11 January 2010 00:00 [Source: ICB]
THE UK will see a surge in new gas-fired power generation this year. This has led some to speculate that the country is creeping towards a greater reliance on the fuel as a means of tackling the expected supply shortfall from the middle of the new decade.
Nearly 5.5GW of new combined-cycle gas turbine (CCGT) capacity is due on stream before the end of 2010.
Most of the new plant is scheduled to start production from the summer, although Centrica's 885MW UK Langage facility in Plymouth, Devon, could begin commercial operations before the end of this winter, said a company spokesman.
"It's a mini-dash for gas," David Hunter, an analyst at energy consultancy McKinnon & Clarke told ICIS Heren. "In the short term, we don't have an option, as new policies on nuclear and coal were delayed for too long."
Last year, the UK government presented its final policy framework for coal plants, and began consultations on a national nuclear policy statement, which will guide the deployment of a new generation of reactors.
But despite mid-decade targets for carbon capture and storage demonstration projects and a new nuclear reactor, technical constraints and policy wrangling could mean 2020 would be a more realistic target.
"2015 is when we expect to start seeing a yawning gap in power generation, and that can only be filled by natural gas, as it's relatively quick and cheap to build," Hunter said. However, the greater reliance on imported gas this would necessitate remains a significant downside.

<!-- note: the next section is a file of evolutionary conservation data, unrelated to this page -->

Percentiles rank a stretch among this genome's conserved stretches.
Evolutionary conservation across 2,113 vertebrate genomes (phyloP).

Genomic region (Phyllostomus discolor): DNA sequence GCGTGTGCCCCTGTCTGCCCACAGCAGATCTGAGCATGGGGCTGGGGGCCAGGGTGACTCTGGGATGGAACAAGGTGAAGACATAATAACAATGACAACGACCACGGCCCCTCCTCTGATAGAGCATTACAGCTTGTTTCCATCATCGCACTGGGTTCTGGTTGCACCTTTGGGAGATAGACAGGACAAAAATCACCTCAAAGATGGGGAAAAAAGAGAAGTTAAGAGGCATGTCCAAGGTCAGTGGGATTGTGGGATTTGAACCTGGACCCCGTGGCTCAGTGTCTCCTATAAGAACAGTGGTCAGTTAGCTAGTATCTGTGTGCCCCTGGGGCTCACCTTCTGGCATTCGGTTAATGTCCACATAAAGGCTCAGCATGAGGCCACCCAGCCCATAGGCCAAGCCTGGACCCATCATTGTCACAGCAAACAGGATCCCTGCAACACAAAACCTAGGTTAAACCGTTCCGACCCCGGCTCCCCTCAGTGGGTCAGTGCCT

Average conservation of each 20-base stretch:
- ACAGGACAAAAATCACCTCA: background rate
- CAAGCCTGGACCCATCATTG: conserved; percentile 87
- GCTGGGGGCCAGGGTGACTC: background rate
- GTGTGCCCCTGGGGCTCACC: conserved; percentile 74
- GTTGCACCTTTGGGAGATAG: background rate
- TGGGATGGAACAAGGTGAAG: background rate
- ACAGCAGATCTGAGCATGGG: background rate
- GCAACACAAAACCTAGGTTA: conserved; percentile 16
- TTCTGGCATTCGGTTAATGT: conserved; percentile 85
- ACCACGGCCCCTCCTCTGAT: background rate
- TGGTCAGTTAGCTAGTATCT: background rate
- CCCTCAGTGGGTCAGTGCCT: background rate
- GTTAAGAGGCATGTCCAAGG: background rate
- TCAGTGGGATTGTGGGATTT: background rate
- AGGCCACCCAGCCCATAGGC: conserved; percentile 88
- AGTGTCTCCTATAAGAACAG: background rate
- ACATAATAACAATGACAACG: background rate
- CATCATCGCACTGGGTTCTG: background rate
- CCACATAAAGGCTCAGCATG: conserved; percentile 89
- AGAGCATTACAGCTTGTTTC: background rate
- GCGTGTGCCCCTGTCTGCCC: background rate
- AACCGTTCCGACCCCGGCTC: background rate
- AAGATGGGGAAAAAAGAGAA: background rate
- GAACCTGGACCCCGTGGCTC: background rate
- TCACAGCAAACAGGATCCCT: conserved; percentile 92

This week has seen gas plant pushed to the margin by coal in response to gas price hikes and a very tight gas supply/demand balance. But Hunter argued that underlying UK gas supply fundamentals remained bearish, suggesting gas-fired plant was likely to return to the Baseload role it assumed last year.
"The market will react in the short term to provide supply," Hunter said. "But if we continue to see very high gas demand this winter, then coal will come in to provide balance."
E.ON, EDF finalize capacity swap
Germany's E.ON and France-based EDF's generation capacity swap agreed last September has been approved by the antitrust authorities, the two utilities announced last week. Under the agreement, E.ON receives 800MW of nuclear capacity in France from EDF's jointly controlled German subsidiary EnBW, as well as EDF's 35% stake in SNET. This will make E.ON the sole owner of the French generator. In exchange, EnBW will take over 800MW of German nuclear power station capacity, E.ON's 50.4% stake in the Rostock coal-fired power station and a drawing right from the Buschhaus coal-fired power plant. The transaction is part of a deal between E.ON and the European Commission, whereby the German utility pledged that it would divest 5GW of capacity.
US Obama administration puts new limits on oil and gas
The US Obama administration announced broad new restrictions for US onshore oil and gas drilling. "In the past, public lands were the candy store of the oil and gas industry, and they could take anything they wanted. We have brought an end to that," said Interior Department Secretary Ken Salazar. Leasing of energy parcels will in large measure be limited to onshore areas already under development, and there will be a more detailed environmental review.
Green light for Canada pipeline
Canada's long-delayed Mackenzie Valley natural gas pipeline project can go ahead, subject to a number of recommendations, a government-appointed panel said. Canadian petrochemical producers have been looking to the 1,200km (744 mile) pipeline as a source of long-term additional feedstock. Ethane extracted from the gas shipped on those pipelines could even justify a new cracker in Alberta, industry observers have said.
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